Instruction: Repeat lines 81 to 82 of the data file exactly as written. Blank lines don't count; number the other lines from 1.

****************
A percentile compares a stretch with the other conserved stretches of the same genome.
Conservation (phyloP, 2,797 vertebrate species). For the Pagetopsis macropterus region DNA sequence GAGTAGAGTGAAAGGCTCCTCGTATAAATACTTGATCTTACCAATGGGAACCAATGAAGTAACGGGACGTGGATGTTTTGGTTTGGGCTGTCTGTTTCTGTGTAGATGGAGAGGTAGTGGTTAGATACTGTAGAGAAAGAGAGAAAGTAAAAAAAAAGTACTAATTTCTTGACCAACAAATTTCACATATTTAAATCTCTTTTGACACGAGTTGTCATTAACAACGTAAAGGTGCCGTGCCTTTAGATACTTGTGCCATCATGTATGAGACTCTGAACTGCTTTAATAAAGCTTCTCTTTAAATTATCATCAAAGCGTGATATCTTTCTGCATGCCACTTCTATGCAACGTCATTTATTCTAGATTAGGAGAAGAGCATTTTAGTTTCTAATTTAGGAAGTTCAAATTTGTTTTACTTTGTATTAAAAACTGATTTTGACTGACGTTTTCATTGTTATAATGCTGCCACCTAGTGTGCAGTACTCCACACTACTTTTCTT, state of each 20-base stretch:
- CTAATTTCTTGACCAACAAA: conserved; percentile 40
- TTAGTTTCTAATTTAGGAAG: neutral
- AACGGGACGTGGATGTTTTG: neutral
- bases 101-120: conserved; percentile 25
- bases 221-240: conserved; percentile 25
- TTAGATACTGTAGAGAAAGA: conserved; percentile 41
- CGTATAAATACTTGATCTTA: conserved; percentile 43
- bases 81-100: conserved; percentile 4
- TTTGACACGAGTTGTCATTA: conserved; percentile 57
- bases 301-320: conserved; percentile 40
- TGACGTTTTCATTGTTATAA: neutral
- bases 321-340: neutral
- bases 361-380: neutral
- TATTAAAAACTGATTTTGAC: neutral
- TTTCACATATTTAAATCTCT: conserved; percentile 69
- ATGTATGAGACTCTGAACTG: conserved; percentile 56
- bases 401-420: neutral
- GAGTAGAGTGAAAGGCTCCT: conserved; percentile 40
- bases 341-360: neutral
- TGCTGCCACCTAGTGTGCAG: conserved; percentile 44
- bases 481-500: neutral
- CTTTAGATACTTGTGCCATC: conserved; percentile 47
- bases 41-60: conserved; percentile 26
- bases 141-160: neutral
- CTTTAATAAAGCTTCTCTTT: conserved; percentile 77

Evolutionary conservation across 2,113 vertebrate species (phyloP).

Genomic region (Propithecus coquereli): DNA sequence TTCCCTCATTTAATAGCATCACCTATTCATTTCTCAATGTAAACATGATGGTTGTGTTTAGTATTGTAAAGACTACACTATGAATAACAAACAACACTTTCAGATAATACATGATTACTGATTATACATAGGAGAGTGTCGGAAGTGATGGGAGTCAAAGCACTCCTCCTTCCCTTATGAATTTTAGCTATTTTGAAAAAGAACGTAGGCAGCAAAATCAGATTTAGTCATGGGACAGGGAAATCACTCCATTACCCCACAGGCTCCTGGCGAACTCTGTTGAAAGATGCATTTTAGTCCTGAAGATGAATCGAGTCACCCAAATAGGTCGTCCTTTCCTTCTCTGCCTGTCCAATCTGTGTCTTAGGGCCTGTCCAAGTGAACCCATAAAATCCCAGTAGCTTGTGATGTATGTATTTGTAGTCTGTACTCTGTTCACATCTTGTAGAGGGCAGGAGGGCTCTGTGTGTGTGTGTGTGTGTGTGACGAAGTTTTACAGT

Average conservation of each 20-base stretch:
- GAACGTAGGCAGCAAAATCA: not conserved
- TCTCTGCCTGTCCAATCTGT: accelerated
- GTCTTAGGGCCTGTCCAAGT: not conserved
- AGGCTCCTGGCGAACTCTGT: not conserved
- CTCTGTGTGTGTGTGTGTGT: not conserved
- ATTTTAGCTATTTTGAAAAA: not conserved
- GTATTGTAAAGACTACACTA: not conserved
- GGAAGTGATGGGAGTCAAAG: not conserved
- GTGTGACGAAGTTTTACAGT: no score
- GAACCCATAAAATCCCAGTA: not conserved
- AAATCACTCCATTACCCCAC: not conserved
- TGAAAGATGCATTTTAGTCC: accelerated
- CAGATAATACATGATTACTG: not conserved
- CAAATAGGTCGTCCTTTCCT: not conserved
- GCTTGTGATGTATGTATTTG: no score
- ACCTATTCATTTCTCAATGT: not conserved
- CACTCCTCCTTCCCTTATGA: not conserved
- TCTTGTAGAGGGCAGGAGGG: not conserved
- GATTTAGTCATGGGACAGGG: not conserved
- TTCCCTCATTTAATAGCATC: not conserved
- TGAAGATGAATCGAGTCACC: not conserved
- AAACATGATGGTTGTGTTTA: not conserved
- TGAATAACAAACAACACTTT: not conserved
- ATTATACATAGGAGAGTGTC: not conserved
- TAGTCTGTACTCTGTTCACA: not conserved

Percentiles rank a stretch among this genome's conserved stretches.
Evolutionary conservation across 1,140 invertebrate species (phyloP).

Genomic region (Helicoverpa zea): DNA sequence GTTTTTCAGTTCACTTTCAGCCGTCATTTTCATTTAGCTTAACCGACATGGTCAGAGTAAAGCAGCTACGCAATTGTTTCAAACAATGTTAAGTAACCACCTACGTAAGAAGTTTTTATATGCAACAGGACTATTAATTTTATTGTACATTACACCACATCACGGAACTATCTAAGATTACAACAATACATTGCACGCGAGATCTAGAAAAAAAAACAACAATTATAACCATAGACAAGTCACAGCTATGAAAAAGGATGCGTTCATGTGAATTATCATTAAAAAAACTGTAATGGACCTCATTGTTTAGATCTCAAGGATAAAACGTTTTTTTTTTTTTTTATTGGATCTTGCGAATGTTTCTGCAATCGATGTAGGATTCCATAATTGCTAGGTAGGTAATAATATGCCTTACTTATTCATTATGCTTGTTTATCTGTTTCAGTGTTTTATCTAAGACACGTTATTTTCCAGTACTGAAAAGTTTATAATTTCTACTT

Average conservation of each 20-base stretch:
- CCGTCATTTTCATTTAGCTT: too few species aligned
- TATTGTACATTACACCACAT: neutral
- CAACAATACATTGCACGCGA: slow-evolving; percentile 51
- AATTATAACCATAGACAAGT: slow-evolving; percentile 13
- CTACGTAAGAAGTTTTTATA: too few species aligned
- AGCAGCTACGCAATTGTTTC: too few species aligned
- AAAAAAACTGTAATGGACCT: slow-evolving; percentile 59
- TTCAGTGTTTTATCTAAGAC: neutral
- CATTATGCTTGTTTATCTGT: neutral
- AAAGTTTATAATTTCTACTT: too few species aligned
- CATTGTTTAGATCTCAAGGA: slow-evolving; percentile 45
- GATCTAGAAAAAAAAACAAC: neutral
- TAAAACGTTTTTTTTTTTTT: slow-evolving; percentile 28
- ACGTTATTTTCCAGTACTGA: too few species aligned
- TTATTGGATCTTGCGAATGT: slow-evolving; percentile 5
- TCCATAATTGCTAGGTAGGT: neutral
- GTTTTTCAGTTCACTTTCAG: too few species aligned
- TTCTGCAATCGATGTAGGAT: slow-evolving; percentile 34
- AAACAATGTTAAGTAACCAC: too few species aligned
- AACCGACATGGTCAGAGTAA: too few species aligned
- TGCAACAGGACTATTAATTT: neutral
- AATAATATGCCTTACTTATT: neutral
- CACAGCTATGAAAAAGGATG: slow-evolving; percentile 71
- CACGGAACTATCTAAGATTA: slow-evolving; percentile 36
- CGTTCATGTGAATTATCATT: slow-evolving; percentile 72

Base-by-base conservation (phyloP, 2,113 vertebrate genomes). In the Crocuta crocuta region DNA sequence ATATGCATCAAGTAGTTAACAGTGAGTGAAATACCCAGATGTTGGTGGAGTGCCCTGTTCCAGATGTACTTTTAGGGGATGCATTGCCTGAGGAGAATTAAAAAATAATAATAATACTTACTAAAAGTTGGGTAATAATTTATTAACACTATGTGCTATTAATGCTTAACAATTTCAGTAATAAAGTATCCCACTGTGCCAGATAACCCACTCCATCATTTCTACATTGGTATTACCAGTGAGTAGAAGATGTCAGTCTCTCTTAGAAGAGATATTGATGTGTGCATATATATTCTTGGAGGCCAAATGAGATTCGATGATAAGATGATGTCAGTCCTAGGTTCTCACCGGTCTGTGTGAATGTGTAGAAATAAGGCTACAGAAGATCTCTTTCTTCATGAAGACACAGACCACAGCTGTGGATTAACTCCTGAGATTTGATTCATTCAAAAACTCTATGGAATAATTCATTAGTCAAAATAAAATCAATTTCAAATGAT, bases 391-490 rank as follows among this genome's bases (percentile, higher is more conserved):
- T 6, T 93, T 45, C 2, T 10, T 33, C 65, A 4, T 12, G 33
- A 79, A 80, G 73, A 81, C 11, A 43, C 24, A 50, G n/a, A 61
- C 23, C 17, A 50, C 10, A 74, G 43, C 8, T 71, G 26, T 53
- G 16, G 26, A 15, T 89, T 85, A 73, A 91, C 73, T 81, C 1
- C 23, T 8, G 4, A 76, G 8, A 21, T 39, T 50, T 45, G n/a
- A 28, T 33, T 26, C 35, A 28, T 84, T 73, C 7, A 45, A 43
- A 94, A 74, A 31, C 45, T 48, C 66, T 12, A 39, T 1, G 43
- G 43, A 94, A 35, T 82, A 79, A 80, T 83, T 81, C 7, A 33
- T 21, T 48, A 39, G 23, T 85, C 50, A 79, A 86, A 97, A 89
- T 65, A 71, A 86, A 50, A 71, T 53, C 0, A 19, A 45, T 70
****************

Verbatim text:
- AATAATATGCCTTACTTATT: neutral
- CACAGCTATGAAAAAGGATG: slow-evolving; percentile 71